To help you digest that, here’s a much simpler analogy that I’m cribbing from Fermilab scientist Don Lincoln’s helpful YouTube video, “What is a Higgs Boson?”  Think of the Higgs field as water. Swimming through that water is a sleek, streamlined barracuda. Because of the barracuda’s physical characteristics, it moves through the water quickly and easily. This is like a low-mass particle interacting with the Higgs field. The Higgs field is the water, and the Higgs boson particle is the water molecule.4

Meanwhile, a fat guy in a swimming pool is more akin to a high-mass particle. He can move through the water, but he moves a lot more slowly than the barracuda (low-mass particle). If we take this analogy literally, then the interaction between the man and the water is what gives the man his mass. In reality, the man’s mass is due to, of course, eating too many pies. But according to the Standard Model, the Higgs field, and the way it interacts with the particle it surrounds, is what gives particles their masses.5

This is a good time to remind you that you’re not in school or anything, so if you need to stop for a bit, take a stress nap, then pick the rest of this article up later, that’s your call.

Discovery of the Higgs Boson

Physicists at CERN first turned the keys on their huge Ladron Hadron Collider particle accelerator in 2008. Twenty-seven kilometers of superconducting magnets form a ring in which two particles are accelerated to near light speed, until they smash into each other.6

This machine kills protons.

The discovery of the Higgs boson particle was announced July 4, 2012. How did they use the Large Hadron Collider to discover it? Basically, if you throw two protons at each other fast enough, they’ll collide so hard that you can start looking at their components. It’s like if you wanted to figure out how cathode ray tube monitors work, so you smashed two of them into each other and then looked at all the pieces that fell out.7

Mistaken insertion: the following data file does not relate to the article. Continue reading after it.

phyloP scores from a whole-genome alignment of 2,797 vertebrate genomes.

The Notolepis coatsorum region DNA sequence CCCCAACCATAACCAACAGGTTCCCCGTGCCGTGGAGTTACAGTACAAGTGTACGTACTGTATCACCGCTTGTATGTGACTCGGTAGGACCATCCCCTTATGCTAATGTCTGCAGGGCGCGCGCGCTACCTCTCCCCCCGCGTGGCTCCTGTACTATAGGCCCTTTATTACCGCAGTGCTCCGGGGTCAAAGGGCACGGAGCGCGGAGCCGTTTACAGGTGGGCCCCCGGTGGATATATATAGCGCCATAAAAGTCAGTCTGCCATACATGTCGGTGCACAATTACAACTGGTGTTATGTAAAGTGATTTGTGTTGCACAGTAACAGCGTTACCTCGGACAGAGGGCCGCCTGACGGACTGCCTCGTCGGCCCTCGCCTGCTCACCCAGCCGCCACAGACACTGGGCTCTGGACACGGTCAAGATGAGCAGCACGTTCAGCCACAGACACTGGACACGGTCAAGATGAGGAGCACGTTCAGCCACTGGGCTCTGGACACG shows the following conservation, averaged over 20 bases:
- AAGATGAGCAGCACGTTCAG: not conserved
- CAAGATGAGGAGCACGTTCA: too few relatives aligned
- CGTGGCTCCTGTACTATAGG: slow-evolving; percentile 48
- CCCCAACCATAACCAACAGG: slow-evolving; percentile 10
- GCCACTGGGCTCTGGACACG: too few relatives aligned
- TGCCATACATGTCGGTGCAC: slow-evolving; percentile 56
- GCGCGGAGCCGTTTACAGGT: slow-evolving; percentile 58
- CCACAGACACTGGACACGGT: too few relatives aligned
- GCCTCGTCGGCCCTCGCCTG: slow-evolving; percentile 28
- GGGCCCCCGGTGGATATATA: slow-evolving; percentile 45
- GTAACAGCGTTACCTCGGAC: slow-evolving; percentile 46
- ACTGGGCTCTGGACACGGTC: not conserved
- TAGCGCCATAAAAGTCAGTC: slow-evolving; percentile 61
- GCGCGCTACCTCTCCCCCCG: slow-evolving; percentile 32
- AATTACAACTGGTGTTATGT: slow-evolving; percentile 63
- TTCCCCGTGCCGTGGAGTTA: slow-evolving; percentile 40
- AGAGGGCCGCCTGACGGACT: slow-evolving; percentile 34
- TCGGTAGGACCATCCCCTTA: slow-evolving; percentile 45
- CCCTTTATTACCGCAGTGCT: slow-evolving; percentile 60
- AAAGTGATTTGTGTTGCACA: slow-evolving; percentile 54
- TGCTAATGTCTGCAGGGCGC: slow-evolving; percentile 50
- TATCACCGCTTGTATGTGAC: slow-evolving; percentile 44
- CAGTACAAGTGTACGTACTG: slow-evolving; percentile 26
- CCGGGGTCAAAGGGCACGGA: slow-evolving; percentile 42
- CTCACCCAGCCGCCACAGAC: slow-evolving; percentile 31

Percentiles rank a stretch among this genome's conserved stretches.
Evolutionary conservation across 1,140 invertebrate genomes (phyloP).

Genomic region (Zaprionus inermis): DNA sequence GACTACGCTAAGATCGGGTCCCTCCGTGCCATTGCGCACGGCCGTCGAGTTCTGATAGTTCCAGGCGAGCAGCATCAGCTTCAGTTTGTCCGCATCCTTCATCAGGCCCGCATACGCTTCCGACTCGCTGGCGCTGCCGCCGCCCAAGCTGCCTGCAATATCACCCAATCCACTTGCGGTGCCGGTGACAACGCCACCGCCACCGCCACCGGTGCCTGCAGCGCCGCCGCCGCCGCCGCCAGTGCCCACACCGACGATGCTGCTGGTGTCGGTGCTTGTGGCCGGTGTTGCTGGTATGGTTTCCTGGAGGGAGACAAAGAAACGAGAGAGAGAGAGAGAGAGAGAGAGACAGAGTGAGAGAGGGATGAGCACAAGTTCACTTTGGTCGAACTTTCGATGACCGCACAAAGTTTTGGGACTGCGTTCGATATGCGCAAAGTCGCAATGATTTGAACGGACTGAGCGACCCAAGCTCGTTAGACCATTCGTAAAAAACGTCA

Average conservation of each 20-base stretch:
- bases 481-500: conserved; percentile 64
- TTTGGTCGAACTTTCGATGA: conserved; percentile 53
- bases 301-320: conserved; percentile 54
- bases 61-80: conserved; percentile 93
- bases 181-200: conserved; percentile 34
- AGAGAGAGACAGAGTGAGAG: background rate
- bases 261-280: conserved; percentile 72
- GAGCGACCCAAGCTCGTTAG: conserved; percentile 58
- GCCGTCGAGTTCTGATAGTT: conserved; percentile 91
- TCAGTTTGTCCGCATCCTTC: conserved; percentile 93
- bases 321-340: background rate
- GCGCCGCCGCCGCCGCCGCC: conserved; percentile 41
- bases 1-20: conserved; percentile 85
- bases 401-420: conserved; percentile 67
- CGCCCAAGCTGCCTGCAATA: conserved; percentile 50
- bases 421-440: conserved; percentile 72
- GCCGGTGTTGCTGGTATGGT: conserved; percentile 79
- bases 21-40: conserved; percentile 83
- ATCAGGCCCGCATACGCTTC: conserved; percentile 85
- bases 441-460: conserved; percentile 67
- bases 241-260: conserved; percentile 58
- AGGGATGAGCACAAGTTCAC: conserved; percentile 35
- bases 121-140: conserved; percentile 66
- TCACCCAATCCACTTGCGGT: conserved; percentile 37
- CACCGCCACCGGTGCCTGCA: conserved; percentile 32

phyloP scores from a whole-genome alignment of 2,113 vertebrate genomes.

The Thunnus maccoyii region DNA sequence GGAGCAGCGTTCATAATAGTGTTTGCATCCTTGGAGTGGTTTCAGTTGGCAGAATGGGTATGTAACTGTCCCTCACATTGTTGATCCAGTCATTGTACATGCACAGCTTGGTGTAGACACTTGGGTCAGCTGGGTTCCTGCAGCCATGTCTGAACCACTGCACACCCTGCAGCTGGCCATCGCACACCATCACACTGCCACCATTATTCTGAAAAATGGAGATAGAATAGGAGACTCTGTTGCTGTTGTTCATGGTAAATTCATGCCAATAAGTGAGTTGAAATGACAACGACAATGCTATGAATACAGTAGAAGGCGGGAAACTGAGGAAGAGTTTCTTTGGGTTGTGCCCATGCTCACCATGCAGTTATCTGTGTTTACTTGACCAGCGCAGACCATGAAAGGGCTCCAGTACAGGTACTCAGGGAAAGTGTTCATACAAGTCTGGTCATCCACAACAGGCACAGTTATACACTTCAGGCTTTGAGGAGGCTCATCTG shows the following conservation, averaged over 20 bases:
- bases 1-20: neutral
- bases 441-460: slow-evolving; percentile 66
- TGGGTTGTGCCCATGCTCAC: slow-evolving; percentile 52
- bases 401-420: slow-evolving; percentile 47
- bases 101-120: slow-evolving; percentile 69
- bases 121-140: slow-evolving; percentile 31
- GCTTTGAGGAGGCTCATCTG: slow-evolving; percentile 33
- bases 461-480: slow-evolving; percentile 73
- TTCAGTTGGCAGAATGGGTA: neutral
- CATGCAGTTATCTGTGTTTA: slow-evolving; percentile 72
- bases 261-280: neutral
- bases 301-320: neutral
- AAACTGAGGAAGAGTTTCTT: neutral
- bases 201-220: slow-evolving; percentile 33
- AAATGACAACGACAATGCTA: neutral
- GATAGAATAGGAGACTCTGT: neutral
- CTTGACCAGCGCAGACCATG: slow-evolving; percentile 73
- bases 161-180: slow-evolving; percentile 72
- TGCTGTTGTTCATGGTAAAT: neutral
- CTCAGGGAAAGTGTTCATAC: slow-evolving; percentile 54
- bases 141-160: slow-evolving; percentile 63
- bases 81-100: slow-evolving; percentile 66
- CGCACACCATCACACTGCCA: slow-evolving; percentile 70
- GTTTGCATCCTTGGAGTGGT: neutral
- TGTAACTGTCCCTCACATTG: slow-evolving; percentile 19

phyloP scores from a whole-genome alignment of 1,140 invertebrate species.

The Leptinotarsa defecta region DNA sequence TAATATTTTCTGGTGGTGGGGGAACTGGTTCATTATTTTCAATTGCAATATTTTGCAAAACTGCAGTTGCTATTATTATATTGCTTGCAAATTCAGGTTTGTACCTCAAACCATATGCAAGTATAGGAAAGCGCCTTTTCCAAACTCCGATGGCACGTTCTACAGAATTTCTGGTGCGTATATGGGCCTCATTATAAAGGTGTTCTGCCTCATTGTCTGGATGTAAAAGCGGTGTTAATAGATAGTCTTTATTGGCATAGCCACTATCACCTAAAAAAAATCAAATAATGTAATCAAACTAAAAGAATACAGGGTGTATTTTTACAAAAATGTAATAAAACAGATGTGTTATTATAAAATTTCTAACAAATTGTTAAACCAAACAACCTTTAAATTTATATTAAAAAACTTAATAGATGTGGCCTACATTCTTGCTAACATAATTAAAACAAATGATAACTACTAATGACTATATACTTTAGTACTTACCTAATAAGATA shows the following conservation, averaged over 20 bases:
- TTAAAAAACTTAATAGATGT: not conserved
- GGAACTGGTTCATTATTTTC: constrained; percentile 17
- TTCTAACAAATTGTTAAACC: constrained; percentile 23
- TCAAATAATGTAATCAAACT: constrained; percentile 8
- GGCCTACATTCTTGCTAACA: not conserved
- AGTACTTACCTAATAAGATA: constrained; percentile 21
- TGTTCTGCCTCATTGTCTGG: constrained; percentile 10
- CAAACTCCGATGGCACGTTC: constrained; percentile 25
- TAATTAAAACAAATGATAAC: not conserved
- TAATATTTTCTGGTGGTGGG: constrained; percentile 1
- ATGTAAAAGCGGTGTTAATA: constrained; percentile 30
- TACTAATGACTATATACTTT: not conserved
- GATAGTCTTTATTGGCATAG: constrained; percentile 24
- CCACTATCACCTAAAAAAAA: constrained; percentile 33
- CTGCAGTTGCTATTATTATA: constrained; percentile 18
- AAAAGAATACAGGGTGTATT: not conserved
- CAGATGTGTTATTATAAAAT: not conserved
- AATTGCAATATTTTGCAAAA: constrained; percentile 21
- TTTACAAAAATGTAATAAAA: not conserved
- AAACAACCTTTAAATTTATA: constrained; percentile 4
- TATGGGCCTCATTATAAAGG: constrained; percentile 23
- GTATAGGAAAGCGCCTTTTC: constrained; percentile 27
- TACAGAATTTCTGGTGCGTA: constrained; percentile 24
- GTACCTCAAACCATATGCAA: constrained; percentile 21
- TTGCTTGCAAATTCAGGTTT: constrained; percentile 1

The Collapse of the Universe: The Bad News

Now we’re at the fun part: could this theoretical particle and its associated field collapse the entire universe? Stephen Hawking was a very, very smart person, and he thought sure, why not?

Hawking’s thought was in line with a broader theory shared by other scientists called the “Higgs boson doomsday” theory. When scientists discovered the Higgs boson, what they really did was discover a particle with the right characteristics that matched their theoretical Higgs boson particle. One of the characteristics they observed in this Higgs boson particle? Its mass is just right—126  time the mass of a proton—for making the universe inherently unstable.

Which basically means our universe is designed to, someday, experience a catastrophic failure caused by a quantum fluctuation that creates a vacuum “bubble,” which will expand and wipe out the entire universe and all existence as we know it.

I share with you this black field of nothingness, to help you picture a post-Higgs boson doomsday universe. Though, to be honest, I’m not sure there’d even be a void left over, since the Higgs field exists in “empty” space, too.

Here’s the stinger: if the mass of the Higgs boson was only slightly different, like a few percentage points off, we wouldn’t be living in a doomed universe. But it’s not, and we are.8 9 Granted, if the Higgs boson was too light, the universe would just collapse right away. As it is, we’re right on the line.

So that’s the bad news.

The Collapse of the Universe: The Good News